China is mandating football courses at more and more schools to raise the level of the game and bolster its ambitions as a power in global sport, state media reported Friday.
The world's most populous country has long been a powerhouse in sports such as gymnastics, diving, table tennis and badminton.
But despite a domestic football league that offers foreign managers and players lucrative contracts, the national side remains a lowly 99th place in Fifa's global rankings, below Latvia and Qatar.
A meeting of China's State Council, or cabinet, transferred responsibility for promoting youth football from the Chinese Football Association -- which has been embroiled in multiple corruption scandals -- to the education ministry, the China Daily said.
"Soccer never used to be prominently promoted in Chinese schools due to the academic focus," Wu Wenqiang, of Beijing Sport University's physical education school, told the paper.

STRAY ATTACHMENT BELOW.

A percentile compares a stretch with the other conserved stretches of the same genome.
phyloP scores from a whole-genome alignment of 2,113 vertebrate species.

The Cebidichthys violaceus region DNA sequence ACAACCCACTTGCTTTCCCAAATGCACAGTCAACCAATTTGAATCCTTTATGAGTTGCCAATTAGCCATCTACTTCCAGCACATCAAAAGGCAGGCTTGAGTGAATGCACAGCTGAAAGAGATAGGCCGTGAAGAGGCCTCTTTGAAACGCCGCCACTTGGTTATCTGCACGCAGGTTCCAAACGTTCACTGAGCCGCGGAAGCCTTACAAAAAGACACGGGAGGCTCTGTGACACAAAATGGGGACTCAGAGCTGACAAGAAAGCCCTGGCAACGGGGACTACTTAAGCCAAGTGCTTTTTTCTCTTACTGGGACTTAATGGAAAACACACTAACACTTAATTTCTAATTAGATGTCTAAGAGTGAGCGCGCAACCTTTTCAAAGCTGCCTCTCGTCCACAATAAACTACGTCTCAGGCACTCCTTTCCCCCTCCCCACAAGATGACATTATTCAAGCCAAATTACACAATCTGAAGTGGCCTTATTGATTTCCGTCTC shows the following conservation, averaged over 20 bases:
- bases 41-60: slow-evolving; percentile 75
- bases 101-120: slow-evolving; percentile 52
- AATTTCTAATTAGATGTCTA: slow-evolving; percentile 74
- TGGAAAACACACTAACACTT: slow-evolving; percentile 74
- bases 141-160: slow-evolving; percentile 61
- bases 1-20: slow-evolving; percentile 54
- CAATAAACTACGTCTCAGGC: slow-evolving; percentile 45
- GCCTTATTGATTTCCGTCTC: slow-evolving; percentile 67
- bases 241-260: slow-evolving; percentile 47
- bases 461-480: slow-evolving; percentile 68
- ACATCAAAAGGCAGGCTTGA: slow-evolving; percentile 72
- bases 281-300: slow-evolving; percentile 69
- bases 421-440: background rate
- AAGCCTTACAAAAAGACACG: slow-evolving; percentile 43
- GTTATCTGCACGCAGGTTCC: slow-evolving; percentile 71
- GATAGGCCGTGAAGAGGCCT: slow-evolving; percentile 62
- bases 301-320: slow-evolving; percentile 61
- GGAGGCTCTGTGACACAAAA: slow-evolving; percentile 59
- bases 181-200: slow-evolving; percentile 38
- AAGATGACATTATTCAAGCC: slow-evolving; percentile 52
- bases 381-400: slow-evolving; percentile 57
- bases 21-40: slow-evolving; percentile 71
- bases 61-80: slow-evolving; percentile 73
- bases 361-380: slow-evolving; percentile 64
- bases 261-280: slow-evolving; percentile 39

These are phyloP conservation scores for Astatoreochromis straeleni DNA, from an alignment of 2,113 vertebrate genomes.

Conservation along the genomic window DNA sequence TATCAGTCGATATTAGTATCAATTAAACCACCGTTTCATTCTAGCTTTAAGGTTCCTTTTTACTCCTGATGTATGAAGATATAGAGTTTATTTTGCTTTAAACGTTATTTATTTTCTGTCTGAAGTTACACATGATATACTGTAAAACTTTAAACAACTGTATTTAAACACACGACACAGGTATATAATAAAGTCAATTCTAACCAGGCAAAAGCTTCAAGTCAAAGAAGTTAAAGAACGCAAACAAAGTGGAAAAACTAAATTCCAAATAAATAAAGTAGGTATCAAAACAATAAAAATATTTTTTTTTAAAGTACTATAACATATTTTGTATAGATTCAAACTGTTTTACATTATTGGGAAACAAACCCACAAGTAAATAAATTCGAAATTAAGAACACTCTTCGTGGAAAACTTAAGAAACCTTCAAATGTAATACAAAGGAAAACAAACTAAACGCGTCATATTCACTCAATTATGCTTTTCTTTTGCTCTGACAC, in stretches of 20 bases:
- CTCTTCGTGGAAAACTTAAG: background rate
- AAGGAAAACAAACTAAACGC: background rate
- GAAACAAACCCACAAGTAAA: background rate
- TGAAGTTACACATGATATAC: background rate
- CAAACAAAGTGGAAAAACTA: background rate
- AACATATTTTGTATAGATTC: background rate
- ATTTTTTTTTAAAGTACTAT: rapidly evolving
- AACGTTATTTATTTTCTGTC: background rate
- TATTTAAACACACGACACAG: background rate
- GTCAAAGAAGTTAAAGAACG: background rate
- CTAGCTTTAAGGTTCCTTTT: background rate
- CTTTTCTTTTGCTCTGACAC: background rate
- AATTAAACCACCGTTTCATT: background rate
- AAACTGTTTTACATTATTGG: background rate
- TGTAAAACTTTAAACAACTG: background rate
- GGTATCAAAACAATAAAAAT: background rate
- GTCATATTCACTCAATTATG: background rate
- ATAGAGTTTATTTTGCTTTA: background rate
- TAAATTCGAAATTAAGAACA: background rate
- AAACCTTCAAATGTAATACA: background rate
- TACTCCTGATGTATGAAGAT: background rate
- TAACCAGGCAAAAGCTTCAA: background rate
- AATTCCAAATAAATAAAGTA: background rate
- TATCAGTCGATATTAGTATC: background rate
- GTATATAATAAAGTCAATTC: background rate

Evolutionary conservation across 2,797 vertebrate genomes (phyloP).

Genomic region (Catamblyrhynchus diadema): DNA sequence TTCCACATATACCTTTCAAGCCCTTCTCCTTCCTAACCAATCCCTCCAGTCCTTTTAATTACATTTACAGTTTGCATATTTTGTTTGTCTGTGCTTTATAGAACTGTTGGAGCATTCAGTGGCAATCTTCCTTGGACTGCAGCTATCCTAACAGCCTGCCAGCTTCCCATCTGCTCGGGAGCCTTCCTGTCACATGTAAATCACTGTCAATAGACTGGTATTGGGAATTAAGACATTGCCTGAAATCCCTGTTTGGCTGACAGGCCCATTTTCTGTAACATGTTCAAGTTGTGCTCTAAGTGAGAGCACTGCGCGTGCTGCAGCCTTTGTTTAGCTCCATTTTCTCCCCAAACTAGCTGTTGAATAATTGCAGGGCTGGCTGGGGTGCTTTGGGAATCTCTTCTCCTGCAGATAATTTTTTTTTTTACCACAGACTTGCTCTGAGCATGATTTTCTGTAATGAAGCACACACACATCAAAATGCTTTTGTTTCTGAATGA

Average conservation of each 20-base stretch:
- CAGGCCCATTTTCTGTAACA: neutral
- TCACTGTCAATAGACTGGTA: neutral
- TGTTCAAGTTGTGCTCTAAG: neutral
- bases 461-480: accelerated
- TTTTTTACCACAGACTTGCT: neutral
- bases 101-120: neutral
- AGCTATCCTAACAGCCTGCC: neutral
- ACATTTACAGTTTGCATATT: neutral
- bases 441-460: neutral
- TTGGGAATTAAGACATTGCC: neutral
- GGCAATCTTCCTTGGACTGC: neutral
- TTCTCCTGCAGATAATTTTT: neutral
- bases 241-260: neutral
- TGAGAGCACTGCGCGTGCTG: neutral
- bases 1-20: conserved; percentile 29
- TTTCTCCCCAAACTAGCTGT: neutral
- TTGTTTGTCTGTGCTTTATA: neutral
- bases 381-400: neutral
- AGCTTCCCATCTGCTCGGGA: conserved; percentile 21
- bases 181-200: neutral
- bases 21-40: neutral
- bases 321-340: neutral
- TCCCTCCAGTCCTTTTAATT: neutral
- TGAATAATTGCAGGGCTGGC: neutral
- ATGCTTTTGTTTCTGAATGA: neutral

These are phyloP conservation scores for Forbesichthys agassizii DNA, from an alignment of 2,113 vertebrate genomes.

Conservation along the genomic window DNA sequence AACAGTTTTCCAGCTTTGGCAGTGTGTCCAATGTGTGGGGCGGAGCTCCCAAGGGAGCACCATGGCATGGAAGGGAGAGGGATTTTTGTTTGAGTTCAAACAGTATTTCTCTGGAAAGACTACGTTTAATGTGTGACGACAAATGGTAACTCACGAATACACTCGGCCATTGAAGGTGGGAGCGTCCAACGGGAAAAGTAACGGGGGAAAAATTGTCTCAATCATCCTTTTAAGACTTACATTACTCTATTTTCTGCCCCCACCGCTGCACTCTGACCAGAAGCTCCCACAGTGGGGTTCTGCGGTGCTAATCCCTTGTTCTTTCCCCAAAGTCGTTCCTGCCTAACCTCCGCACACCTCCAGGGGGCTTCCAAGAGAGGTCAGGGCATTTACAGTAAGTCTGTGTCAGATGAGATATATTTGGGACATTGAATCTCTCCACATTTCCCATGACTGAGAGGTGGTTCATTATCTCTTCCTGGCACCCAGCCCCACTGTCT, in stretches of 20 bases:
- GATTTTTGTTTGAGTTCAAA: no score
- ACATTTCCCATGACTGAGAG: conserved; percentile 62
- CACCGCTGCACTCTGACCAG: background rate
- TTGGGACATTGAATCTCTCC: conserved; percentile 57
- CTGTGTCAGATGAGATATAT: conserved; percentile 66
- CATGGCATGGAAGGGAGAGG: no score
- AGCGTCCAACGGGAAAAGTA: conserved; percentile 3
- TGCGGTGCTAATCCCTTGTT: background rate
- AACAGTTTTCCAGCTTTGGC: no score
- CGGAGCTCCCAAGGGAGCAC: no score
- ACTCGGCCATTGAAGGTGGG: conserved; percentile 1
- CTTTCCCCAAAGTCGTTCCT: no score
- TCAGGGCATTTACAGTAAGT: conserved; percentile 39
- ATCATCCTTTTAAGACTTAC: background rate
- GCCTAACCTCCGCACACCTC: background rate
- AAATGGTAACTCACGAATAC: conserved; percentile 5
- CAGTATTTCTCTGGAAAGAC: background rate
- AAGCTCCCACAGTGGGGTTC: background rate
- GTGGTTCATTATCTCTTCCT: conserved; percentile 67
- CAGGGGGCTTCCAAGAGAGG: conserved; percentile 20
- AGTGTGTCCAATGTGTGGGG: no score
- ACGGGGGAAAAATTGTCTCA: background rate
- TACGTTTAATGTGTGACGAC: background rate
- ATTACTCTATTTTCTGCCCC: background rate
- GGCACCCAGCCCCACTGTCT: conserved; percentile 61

Far smaller neighbours Japan and South Korea have excelled at football, with the South Koreans reaching the World Cup semi-finals in 2002, when China lost all three of their group matches in their only appearance at the finals.
Japan and South Korea jointly hosted the World Cup that year and thus gained automatic qualification, leaving the way open for China to make it in from the Asian region.
Vice Premier Liu Yandong told the State Council meeting that developing football is the basis for China to achieve its goal of standing with elite countries at important sporting events, the China Daily report said.
"Chinese soccer would have already reached a global level if the game had been promoted earlier in schools," it quoted Liu Hechun, a physical education teacher at a primary school in the northeastern city of Dalian renowned for producing footballing talent, as saying.